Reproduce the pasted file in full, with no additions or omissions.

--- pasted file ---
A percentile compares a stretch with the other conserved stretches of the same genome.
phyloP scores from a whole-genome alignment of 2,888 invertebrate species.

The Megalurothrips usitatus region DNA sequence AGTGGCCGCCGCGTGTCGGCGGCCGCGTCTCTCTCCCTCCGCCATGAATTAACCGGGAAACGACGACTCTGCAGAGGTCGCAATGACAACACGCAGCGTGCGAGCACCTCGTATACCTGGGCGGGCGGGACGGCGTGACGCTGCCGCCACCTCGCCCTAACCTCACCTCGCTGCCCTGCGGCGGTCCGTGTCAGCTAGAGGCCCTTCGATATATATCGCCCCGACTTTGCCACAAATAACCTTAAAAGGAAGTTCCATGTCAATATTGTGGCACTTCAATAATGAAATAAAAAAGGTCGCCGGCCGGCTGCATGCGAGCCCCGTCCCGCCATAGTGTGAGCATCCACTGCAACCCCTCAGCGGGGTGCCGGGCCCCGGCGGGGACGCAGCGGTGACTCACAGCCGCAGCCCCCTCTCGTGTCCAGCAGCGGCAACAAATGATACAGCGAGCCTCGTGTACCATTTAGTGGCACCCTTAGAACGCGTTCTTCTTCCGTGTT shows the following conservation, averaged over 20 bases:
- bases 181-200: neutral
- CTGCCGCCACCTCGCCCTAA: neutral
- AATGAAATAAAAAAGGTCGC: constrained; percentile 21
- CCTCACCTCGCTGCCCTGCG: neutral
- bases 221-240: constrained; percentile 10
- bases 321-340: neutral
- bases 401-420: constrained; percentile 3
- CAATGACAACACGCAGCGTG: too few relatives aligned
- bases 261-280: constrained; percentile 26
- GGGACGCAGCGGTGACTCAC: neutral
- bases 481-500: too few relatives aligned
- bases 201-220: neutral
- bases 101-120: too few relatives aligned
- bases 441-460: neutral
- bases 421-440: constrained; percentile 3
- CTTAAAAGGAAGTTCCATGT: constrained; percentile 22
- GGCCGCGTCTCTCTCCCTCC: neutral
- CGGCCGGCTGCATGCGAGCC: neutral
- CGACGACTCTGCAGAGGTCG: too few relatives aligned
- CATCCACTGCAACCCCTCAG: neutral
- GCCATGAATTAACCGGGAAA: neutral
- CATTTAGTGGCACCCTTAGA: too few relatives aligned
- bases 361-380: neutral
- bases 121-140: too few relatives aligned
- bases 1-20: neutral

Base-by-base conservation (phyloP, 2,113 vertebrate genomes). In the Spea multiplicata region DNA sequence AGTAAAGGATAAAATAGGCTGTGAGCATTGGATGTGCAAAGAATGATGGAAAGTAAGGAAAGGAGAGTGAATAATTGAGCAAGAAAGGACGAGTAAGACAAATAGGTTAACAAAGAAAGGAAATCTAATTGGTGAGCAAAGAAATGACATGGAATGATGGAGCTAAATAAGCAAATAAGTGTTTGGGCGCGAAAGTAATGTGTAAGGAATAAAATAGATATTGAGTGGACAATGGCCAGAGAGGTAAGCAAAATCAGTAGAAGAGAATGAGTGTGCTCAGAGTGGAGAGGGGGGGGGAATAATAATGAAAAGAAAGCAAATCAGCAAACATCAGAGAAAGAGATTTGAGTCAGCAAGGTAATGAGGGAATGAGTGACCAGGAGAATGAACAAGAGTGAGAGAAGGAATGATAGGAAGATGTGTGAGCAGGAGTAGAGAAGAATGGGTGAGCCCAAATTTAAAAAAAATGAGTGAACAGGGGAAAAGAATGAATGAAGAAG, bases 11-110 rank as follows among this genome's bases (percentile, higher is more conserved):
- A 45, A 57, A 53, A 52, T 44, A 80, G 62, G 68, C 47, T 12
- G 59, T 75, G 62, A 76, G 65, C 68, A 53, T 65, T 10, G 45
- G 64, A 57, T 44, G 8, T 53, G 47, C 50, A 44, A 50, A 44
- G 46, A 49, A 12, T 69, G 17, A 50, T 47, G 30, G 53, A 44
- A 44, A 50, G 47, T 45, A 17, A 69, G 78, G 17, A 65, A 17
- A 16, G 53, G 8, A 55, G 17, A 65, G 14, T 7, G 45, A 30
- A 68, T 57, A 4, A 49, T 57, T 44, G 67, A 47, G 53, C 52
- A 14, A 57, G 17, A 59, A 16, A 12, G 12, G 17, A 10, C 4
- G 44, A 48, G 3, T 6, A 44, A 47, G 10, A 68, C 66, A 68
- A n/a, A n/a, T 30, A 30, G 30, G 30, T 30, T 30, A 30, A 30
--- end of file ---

A percentile compares a stretch with the other conserved stretches of the same genome.
phyloP scores from a whole-genome alignment of 2,888 invertebrate species.

The Megalurothrips usitatus region DNA sequence AGTGGCCGCCGCGTGTCGGCGGCCGCGTCTCTCTCCCTCCGCCATGAATTAACCGGGAAACGACGACTCTGCAGAGGTCGCAATGACAACACGCAGCGTGCGAGCACCTCGTATACCTGGGCGGGCGGGACGGCGTGACGCTGCCGCCACCTCGCCCTAACCTCACCTCGCTGCCCTGCGGCGGTCCGTGTCAGCTAGAGGCCCTTCGATATATATCGCCCCGACTTTGCCACAAATAACCTTAAAAGGAAGTTCCATGTCAATATTGTGGCACTTCAATAATGAAATAAAAAAGGTCGCCGGCCGGCTGCATGCGAGCCCCGTCCCGCCATAGTGTGAGCATCCACTGCAACCCCTCAGCGGGGTGCCGGGCCCCGGCGGGGACGCAGCGGTGACTCACAGCCGCAGCCCCCTCTCGTGTCCAGCAGCGGCAACAAATGATACAGCGAGCCTCGTGTACCATTTAGTGGCACCCTTAGAACGCGTTCTTCTTCCGTGTT shows the following conservation, averaged over 20 bases:
- bases 181-200: neutral
- CTGCCGCCACCTCGCCCTAA: neutral
- AATGAAATAAAAAAGGTCGC: constrained; percentile 21
- CCTCACCTCGCTGCCCTGCG: neutral
- bases 221-240: constrained; percentile 10
- bases 321-340: neutral
- bases 401-420: constrained; percentile 3
- CAATGACAACACGCAGCGTG: too few relatives aligned
- bases 261-280: constrained; percentile 26
- GGGACGCAGCGGTGACTCAC: neutral
- bases 481-500: too few relatives aligned
- bases 201-220: neutral
- bases 101-120: too few relatives aligned
- bases 441-460: neutral
- bases 421-440: constrained; percentile 3
- CTTAAAAGGAAGTTCCATGT: constrained; percentile 22
- GGCCGCGTCTCTCTCCCTCC: neutral
- CGGCCGGCTGCATGCGAGCC: neutral
- CGACGACTCTGCAGAGGTCG: too few relatives aligned
- CATCCACTGCAACCCCTCAG: neutral
- GCCATGAATTAACCGGGAAA: neutral
- CATTTAGTGGCACCCTTAGA: too few relatives aligned
- bases 361-380: neutral
- bases 121-140: too few relatives aligned
- bases 1-20: neutral

Base-by-base conservation (phyloP, 2,113 vertebrate genomes). In the Spea multiplicata region DNA sequence AGTAAAGGATAAAATAGGCTGTGAGCATTGGATGTGCAAAGAATGATGGAAAGTAAGGAAAGGAGAGTGAATAATTGAGCAAGAAAGGACGAGTAAGACAAATAGGTTAACAAAGAAAGGAAATCTAATTGGTGAGCAAAGAAATGACATGGAATGATGGAGCTAAATAAGCAAATAAGTGTTTGGGCGCGAAAGTAATGTGTAAGGAATAAAATAGATATTGAGTGGACAATGGCCAGAGAGGTAAGCAAAATCAGTAGAAGAGAATGAGTGTGCTCAGAGTGGAGAGGGGGGGGGAATAATAATGAAAAGAAAGCAAATCAGCAAACATCAGAGAAAGAGATTTGAGTCAGCAAGGTAATGAGGGAATGAGTGACCAGGAGAATGAACAAGAGTGAGAGAAGGAATGATAGGAAGATGTGTGAGCAGGAGTAGAGAAGAATGGGTGAGCCCAAATTTAAAAAAAATGAGTGAACAGGGGAAAAGAATGAATGAAGAAG, bases 11-110 rank as follows among this genome's bases (percentile, higher is more conserved):
- A 45, A 57, A 53, A 52, T 44, A 80, G 62, G 68, C 47, T 12
- G 59, T 75, G 62, A 76, G 65, C 68, A 53, T 65, T 10, G 45
- G 64, A 57, T 44, G 8, T 53, G 47, C 50, A 44, A 50, A 44
- G 46, A 49, A 12, T 69, G 17, A 50, T 47, G 30, G 53, A 44
- A 44, A 50, G 47, T 45, A 17, A 69, G 78, G 17, A 65, A 17
- A 16, G 53, G 8, A 55, G 17, A 65, G 14, T 7, G 45, A 30
- A 68, T 57, A 4, A 49, T 57, T 44, G 67, A 47, G 53, C 52
- A 14, A 57, G 17, A 59, A 16, A 12, G 12, G 17, A 10, C 4
- G 44, A 48, G 3, T 6, A 44, A 47, G 10, A 68, C 66, A 68
- A n/a, A n/a, T 30, A 30, G 30, G 30, T 30, T 30, A 30, A 30